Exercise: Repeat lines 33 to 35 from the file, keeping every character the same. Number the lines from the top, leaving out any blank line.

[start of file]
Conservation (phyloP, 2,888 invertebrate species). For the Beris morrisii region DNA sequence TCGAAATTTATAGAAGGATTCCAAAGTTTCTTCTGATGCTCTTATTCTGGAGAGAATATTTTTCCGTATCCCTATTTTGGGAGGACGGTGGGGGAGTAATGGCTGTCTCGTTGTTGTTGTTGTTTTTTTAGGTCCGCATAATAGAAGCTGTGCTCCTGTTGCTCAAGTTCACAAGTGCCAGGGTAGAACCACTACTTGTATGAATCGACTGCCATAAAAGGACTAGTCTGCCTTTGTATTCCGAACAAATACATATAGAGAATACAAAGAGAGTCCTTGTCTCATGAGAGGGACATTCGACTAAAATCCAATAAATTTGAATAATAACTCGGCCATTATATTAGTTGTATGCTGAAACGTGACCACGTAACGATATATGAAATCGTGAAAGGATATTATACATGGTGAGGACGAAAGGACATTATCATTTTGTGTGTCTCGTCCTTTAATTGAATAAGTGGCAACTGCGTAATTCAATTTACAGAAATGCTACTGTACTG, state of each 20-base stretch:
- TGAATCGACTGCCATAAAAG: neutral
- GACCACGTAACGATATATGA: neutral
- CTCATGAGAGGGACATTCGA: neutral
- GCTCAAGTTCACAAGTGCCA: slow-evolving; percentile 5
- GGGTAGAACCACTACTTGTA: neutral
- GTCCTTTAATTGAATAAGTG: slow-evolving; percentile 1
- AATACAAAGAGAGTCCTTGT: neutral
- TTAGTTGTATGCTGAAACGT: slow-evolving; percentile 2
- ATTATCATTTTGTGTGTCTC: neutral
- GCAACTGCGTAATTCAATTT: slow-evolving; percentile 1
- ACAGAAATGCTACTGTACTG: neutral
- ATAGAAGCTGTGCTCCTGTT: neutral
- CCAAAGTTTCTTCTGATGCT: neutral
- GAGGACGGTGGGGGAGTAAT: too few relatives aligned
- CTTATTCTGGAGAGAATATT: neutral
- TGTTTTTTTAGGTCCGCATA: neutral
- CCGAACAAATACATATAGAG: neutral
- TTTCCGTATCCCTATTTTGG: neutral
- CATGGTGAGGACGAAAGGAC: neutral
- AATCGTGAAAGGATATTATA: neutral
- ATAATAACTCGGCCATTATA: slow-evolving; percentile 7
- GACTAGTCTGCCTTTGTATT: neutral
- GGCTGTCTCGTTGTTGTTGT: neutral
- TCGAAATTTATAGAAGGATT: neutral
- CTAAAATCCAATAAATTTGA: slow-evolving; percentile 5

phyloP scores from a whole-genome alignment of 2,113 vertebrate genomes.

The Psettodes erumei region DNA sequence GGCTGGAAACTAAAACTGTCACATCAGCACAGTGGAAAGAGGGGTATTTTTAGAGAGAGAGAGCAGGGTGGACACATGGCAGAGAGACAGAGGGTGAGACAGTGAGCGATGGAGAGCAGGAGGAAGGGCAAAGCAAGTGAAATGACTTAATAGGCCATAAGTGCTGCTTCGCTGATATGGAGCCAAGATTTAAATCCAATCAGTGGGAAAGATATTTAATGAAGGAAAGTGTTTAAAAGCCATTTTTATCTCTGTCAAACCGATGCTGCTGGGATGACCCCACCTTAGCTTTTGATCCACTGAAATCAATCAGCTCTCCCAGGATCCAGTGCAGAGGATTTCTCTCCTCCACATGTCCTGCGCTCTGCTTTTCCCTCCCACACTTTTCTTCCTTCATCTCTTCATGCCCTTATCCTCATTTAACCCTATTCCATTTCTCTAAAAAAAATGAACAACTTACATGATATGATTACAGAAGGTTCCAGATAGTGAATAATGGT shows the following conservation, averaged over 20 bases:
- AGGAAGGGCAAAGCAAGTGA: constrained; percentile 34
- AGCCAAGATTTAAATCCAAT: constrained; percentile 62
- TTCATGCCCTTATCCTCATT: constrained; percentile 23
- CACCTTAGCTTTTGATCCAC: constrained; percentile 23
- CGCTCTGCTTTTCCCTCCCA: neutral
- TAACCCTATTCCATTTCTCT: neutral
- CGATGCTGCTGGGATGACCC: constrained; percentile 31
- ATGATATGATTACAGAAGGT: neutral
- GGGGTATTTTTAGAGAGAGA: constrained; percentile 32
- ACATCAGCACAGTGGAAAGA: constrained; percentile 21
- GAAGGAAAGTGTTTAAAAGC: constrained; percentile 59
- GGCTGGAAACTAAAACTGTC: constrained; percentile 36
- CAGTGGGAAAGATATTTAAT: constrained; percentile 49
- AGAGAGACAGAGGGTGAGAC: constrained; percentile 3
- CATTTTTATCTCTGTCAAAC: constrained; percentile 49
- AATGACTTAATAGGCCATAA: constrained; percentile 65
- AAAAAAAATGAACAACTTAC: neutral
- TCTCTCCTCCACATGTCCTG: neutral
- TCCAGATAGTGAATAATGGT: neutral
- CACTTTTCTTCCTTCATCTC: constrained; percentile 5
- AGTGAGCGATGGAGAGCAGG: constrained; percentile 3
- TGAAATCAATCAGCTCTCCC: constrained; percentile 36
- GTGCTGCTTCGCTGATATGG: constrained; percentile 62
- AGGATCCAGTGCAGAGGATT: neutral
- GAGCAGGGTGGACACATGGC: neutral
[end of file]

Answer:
- CGCTCTGCTTTTCCCTCCCA: neutral
- TAACCCTATTCCATTTCTCT: neutral
- CGATGCTGCTGGGATGACCC: constrained; percentile 31